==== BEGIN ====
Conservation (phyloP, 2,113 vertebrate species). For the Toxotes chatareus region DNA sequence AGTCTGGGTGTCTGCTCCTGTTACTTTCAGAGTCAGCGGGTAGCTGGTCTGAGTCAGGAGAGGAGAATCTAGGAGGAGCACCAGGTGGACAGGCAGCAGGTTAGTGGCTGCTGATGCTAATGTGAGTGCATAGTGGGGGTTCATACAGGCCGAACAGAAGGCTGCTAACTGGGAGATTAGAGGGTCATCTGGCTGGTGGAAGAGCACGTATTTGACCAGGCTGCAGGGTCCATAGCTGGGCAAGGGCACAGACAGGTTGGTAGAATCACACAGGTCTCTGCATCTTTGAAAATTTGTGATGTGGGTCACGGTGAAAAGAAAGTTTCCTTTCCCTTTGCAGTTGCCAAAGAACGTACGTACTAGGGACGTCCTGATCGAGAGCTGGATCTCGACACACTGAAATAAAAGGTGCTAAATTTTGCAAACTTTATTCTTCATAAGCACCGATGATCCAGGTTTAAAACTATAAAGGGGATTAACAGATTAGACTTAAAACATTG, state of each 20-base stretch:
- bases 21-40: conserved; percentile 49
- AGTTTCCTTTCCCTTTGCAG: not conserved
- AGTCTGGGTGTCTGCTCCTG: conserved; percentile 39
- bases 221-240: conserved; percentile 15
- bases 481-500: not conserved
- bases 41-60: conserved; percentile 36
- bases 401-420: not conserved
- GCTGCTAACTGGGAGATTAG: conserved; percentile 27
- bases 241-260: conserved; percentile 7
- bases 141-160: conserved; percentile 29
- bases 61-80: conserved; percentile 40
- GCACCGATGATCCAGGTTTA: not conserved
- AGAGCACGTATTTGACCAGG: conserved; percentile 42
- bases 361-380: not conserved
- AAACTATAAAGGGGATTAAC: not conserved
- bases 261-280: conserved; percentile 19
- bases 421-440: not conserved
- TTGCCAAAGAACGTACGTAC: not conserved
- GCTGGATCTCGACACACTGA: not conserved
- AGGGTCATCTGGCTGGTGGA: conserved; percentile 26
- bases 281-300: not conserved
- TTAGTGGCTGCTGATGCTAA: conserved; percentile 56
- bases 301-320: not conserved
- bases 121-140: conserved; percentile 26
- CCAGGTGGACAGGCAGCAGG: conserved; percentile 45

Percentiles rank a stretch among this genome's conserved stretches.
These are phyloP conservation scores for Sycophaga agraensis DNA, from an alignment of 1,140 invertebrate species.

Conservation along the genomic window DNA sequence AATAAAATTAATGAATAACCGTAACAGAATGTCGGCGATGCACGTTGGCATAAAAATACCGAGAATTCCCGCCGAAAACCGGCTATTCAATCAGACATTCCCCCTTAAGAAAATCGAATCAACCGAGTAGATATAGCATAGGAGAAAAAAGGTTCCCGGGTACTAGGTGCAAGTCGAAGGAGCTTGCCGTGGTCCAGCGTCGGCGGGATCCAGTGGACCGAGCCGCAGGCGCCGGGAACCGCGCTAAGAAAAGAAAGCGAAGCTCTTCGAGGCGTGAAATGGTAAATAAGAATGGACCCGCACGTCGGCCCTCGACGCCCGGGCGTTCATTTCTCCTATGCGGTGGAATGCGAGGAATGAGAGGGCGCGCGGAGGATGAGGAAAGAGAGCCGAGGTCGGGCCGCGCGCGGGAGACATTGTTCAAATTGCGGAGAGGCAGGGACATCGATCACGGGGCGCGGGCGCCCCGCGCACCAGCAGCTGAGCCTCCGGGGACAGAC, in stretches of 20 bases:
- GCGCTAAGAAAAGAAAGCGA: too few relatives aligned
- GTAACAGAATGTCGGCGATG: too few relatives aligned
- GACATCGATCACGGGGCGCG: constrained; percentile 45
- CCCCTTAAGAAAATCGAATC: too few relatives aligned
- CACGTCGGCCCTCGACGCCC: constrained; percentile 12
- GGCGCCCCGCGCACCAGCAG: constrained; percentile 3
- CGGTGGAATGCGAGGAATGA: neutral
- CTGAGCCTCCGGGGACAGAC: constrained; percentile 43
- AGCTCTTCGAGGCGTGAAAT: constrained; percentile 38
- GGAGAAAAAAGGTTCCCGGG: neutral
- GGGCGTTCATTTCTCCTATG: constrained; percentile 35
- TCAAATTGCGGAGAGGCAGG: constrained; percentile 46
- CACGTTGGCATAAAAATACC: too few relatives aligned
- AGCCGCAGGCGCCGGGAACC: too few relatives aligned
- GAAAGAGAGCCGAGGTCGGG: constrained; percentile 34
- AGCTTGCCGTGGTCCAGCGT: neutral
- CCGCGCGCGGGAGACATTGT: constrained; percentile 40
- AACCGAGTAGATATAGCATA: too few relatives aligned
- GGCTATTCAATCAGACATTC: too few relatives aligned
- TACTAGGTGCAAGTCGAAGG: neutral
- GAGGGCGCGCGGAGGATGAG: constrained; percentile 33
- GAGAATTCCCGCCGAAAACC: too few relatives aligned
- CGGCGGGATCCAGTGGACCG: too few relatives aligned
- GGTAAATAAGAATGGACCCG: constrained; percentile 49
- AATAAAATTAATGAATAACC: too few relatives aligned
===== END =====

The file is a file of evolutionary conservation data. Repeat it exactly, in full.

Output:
Conservation (phyloP, 2,113 vertebrate species). For the Toxotes chatareus region DNA sequence AGTCTGGGTGTCTGCTCCTGTTACTTTCAGAGTCAGCGGGTAGCTGGTCTGAGTCAGGAGAGGAGAATCTAGGAGGAGCACCAGGTGGACAGGCAGCAGGTTAGTGGCTGCTGATGCTAATGTGAGTGCATAGTGGGGGTTCATACAGGCCGAACAGAAGGCTGCTAACTGGGAGATTAGAGGGTCATCTGGCTGGTGGAAGAGCACGTATTTGACCAGGCTGCAGGGTCCATAGCTGGGCAAGGGCACAGACAGGTTGGTAGAATCACACAGGTCTCTGCATCTTTGAAAATTTGTGATGTGGGTCACGGTGAAAAGAAAGTTTCCTTTCCCTTTGCAGTTGCCAAAGAACGTACGTACTAGGGACGTCCTGATCGAGAGCTGGATCTCGACACACTGAAATAAAAGGTGCTAAATTTTGCAAACTTTATTCTTCATAAGCACCGATGATCCAGGTTTAAAACTATAAAGGGGATTAACAGATTAGACTTAAAACATTG, state of each 20-base stretch:
- bases 21-40: conserved; percentile 49
- AGTTTCCTTTCCCTTTGCAG: not conserved
- AGTCTGGGTGTCTGCTCCTG: conserved; percentile 39
- bases 221-240: conserved; percentile 15
- bases 481-500: not conserved
- bases 41-60: conserved; percentile 36
- bases 401-420: not conserved
- GCTGCTAACTGGGAGATTAG: conserved; percentile 27
- bases 241-260: conserved; percentile 7
- bases 141-160: conserved; percentile 29
- bases 61-80: conserved; percentile 40
- GCACCGATGATCCAGGTTTA: not conserved
- AGAGCACGTATTTGACCAGG: conserved; percentile 42
- bases 361-380: not conserved
- AAACTATAAAGGGGATTAAC: not conserved
- bases 261-280: conserved; percentile 19
- bases 421-440: not conserved
- TTGCCAAAGAACGTACGTAC: not conserved
- GCTGGATCTCGACACACTGA: not conserved
- AGGGTCATCTGGCTGGTGGA: conserved; percentile 26
- bases 281-300: not conserved
- TTAGTGGCTGCTGATGCTAA: conserved; percentile 56
- bases 301-320: not conserved
- bases 121-140: conserved; percentile 26
- CCAGGTGGACAGGCAGCAGG: conserved; percentile 45

Percentiles rank a stretch among this genome's conserved stretches.
These are phyloP conservation scores for Sycophaga agraensis DNA, from an alignment of 1,140 invertebrate species.

Conservation along the genomic window DNA sequence AATAAAATTAATGAATAACCGTAACAGAATGTCGGCGATGCACGTTGGCATAAAAATACCGAGAATTCCCGCCGAAAACCGGCTATTCAATCAGACATTCCCCCTTAAGAAAATCGAATCAACCGAGTAGATATAGCATAGGAGAAAAAAGGTTCCCGGGTACTAGGTGCAAGTCGAAGGAGCTTGCCGTGGTCCAGCGTCGGCGGGATCCAGTGGACCGAGCCGCAGGCGCCGGGAACCGCGCTAAGAAAAGAAAGCGAAGCTCTTCGAGGCGTGAAATGGTAAATAAGAATGGACCCGCACGTCGGCCCTCGACGCCCGGGCGTTCATTTCTCCTATGCGGTGGAATGCGAGGAATGAGAGGGCGCGCGGAGGATGAGGAAAGAGAGCCGAGGTCGGGCCGCGCGCGGGAGACATTGTTCAAATTGCGGAGAGGCAGGGACATCGATCACGGGGCGCGGGCGCCCCGCGCACCAGCAGCTGAGCCTCCGGGGACAGAC, in stretches of 20 bases:
- GCGCTAAGAAAAGAAAGCGA: too few relatives aligned
- GTAACAGAATGTCGGCGATG: too few relatives aligned
- GACATCGATCACGGGGCGCG: constrained; percentile 45
- CCCCTTAAGAAAATCGAATC: too few relatives aligned
- CACGTCGGCCCTCGACGCCC: constrained; percentile 12
- GGCGCCCCGCGCACCAGCAG: constrained; percentile 3
- CGGTGGAATGCGAGGAATGA: neutral
- CTGAGCCTCCGGGGACAGAC: constrained; percentile 43
- AGCTCTTCGAGGCGTGAAAT: constrained; percentile 38
- GGAGAAAAAAGGTTCCCGGG: neutral
- GGGCGTTCATTTCTCCTATG: constrained; percentile 35
- TCAAATTGCGGAGAGGCAGG: constrained; percentile 46
- CACGTTGGCATAAAAATACC: too few relatives aligned
- AGCCGCAGGCGCCGGGAACC: too few relatives aligned
- GAAAGAGAGCCGAGGTCGGG: constrained; percentile 34
- AGCTTGCCGTGGTCCAGCGT: neutral
- CCGCGCGCGGGAGACATTGT: constrained; percentile 40
- AACCGAGTAGATATAGCATA: too few relatives aligned
- GGCTATTCAATCAGACATTC: too few relatives aligned
- TACTAGGTGCAAGTCGAAGG: neutral
- GAGGGCGCGCGGAGGATGAG: constrained; percentile 33
- GAGAATTCCCGCCGAAAACC: too few relatives aligned
- CGGCGGGATCCAGTGGACCG: too few relatives aligned
- GGTAAATAAGAATGGACCCG: constrained; percentile 49
- AATAAAATTAATGAATAACC: too few relatives aligned